What Are Payroll Taxes and Who Pays Them?
July 25, 2016
Chances are, if you were to pull out your latest pay stub, you would see two important lines among the list of taxes taken out of your wages: FICA and MEDFICA. If you were to do the math, these two lines, standing for Federal Insurance Contributions Act and Medicare Federal Insurance Contributions Act respectively, take up 7.65 percent of your wages.
However, when it comes to these payroll taxes, as they are commonly known, there is a lot more than meets the eye. In two separate blog posts, we will dive into several important issues: what payroll taxes are exactly, who pays them, how effective they are, and some of the controversy that surrounds them. This blog post covers the first two topics, while the next will cover the latter two.
What are Payroll Taxes?
Put simply, payroll taxes are taxes paid on the wages and salaries of employees. These taxes are used to finance social insurance programs, such as Social Security and Medicare. According to a recent Tax Foundation paper, Sources of Government Revenue in the OECD, 2016, these social insurance taxes make up 24.2 percent of combined federal, state, and local government revenue – the second largest source of government revenue in the United States.
The largest of these social insurance taxes are the two federal payroll taxes, which show up as FICA and MEDFICA on your pay stub. The first is a 12.4 percent tax to fund Social Security, and the second is a 2.9 percent tax to fund Medicare, for a combined rate of 15.3 percent. Half of payroll taxes (7.65 percent) are remitted directly by employers, while the other half (7.65 percent) are taken out of workers’ paychecks.
Who Really Pays Payroll Taxes?
Perhaps one of the best-kept secrets of payroll taxes is that employees effectively pay almost the entire payroll tax, instead of splitting the burden with their employers.
This is because tax incidence is not determined by law, but by markets. In fact, the person who is required to pay a tax to the federal government is often different than the person who bears the tax burden. Usually, the marketplace decides how the tax burden is divided between buyers and sellers, based on which party is more sensitive to changes in prices (economists call this “relative price elasticities”).
It turns out that the supply of labor – that is, workers’ willingness to work – is much less sensitive to taxes than the demand for labor – or employers’ willingness to hire. This is because workers who need a job are not as responsive to changes in wages, but businesses are able to “shop around” for the best workers or shift production to different locations. The graph below roughly illustrates how the labor market distributes the payroll tax burden. The fact that the labor supply line is steeper than the labor demand line is a way of showing that workers are less sensitive to changes in wages than employers.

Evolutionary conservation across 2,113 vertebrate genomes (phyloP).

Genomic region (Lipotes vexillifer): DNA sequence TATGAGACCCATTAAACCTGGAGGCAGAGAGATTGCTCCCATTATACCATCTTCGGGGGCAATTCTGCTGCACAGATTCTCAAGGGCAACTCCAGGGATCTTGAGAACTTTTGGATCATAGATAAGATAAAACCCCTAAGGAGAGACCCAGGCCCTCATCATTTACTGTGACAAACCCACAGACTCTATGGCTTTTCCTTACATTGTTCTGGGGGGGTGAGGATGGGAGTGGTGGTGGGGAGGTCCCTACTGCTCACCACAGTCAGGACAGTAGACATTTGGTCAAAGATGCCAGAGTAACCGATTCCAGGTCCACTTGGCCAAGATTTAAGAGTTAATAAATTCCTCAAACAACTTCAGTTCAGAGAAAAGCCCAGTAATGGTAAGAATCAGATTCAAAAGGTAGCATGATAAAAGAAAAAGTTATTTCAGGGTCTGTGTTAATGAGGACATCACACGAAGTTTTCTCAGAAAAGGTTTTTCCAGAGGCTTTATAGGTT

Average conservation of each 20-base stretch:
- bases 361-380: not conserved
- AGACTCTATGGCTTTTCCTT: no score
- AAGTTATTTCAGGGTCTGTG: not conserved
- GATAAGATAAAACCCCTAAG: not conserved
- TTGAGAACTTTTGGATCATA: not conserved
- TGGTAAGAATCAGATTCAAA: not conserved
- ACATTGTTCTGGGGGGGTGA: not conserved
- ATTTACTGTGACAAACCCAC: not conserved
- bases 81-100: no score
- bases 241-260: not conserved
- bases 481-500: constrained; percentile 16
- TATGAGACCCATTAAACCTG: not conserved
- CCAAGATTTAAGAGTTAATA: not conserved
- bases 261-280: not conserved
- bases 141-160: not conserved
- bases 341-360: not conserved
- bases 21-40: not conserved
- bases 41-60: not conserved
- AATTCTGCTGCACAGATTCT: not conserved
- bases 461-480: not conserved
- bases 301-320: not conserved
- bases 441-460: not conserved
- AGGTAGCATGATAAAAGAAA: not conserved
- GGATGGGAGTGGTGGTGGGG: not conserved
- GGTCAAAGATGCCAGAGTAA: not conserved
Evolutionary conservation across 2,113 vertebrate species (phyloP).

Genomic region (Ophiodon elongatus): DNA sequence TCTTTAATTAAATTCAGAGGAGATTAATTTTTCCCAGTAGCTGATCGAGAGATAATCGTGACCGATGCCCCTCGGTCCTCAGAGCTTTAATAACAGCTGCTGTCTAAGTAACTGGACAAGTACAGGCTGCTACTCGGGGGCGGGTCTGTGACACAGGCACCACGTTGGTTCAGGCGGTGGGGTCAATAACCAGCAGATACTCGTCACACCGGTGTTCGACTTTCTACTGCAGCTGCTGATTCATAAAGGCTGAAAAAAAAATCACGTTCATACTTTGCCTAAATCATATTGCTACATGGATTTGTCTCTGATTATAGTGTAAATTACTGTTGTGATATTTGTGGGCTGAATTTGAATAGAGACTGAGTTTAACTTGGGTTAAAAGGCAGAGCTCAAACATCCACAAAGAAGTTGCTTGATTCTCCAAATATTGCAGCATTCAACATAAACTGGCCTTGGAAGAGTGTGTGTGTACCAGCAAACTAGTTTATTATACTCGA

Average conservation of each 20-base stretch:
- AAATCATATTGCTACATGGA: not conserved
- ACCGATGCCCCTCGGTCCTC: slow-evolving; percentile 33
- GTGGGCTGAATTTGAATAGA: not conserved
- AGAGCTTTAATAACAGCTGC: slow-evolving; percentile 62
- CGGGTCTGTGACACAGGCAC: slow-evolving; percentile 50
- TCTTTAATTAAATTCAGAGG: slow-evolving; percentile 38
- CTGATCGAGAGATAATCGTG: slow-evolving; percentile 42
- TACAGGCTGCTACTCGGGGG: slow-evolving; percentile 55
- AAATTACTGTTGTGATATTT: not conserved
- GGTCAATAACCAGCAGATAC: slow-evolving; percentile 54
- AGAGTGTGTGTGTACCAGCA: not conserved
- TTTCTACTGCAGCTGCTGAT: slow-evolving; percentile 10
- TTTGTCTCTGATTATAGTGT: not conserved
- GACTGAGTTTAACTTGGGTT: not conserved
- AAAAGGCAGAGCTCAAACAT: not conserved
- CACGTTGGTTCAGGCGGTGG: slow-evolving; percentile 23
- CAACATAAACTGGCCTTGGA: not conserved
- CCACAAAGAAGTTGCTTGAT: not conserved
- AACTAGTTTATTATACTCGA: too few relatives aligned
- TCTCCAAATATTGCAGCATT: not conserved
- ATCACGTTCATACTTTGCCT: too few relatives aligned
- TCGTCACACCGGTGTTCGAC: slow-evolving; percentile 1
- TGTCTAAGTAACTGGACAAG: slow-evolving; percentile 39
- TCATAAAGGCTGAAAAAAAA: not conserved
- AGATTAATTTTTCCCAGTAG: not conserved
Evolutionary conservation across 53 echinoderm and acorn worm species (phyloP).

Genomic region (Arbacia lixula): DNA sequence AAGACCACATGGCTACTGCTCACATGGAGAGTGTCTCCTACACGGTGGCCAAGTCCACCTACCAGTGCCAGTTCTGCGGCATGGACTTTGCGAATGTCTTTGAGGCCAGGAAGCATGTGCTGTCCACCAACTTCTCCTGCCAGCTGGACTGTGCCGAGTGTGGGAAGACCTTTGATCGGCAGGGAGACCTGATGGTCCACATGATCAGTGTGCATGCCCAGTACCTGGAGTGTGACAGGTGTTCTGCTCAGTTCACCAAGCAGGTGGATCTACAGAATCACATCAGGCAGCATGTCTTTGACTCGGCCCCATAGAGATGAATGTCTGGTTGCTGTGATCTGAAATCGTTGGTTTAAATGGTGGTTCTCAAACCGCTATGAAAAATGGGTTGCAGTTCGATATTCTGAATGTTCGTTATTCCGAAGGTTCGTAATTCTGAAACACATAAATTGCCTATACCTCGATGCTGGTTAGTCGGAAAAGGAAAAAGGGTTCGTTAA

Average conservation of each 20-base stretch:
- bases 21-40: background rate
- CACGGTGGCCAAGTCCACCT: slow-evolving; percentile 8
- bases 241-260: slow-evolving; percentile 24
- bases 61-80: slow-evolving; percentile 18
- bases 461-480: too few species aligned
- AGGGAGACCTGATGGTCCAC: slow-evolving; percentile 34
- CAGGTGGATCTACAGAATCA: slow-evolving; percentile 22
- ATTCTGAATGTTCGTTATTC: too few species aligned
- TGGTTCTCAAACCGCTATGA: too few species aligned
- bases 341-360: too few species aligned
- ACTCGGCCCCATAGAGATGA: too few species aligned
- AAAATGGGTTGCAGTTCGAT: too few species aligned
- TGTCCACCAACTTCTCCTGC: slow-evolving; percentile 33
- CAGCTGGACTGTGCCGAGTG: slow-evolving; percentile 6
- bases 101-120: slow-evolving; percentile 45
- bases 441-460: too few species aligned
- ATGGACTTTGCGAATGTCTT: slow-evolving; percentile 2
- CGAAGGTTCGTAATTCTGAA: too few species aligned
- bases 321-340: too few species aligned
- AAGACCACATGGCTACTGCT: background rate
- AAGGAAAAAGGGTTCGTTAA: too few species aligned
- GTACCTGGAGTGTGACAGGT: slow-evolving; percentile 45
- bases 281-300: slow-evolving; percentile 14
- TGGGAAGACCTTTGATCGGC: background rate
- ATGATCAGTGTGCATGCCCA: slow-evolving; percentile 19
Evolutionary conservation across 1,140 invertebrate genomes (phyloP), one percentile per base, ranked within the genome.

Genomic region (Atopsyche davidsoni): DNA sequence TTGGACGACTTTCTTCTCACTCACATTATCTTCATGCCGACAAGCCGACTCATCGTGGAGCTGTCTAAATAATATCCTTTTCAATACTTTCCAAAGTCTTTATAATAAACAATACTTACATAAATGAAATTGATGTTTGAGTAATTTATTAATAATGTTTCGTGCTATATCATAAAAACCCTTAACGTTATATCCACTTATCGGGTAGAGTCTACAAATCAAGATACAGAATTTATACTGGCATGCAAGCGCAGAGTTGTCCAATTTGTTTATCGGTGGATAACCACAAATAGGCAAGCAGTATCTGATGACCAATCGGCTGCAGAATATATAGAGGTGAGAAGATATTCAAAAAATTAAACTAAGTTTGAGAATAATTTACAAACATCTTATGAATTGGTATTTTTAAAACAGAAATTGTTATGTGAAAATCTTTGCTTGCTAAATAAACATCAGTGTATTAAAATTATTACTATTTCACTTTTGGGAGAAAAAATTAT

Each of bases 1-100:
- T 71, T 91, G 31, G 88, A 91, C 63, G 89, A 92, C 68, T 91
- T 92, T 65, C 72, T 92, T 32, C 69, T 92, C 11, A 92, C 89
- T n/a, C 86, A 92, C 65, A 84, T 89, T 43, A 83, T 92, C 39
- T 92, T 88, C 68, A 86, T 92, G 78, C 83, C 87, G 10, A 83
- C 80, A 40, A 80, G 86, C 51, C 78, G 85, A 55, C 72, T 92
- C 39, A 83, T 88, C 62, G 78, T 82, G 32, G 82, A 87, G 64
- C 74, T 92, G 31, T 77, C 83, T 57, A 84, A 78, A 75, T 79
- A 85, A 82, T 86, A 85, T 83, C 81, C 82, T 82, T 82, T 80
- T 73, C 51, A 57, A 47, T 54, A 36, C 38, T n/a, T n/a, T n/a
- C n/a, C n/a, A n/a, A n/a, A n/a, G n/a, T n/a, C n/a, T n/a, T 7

This means that, rather than workers and employers each paying 7.65 percent in payroll taxes, employers send their portion of the tax to the government and then decrease workers’ wages by almost 7.65 percent. Next, workers pay their 7.65 percent share on those wages. In effect, there is hardly such a thing as the “employer-side” payroll tax, because almost the entire burden of the payroll tax is passed on to employees in the form of lower wages.
Payroll Tax Transparency
Besides the fact that the federal government’s imposition of “employer-side” payroll taxes is misleading, it also leads to a possible problem: it masks the costs of the programs that payroll taxes pay for. That is, rather than directly listing the ordinary taxpayers’ share of payments for Social Security and Medicare, half of the taxes that fund the programs are hidden from workers, in the form of lower wages.
This is an issue because it violates the principle of tax transparency: a tenet that states that tax burdens should not be hidden from taxpayers in complex structures. Because roughly half of the payroll taxes that fund Social Security and Medicare are hidden in the form of lower wages, rather than being entirely spelled out on our pay stubs, voters may underestimate the true budgetary impact of these social programs.
In summary, payroll taxes are a significant source of government revenue, but the burden of the payroll tax and the government programs they pay for may not be entirely apparent to taxpayers, due to how the taxes are levied. In the next blog post on this topic, we will cover how effective these taxes are, as well as other potential issues they may have.
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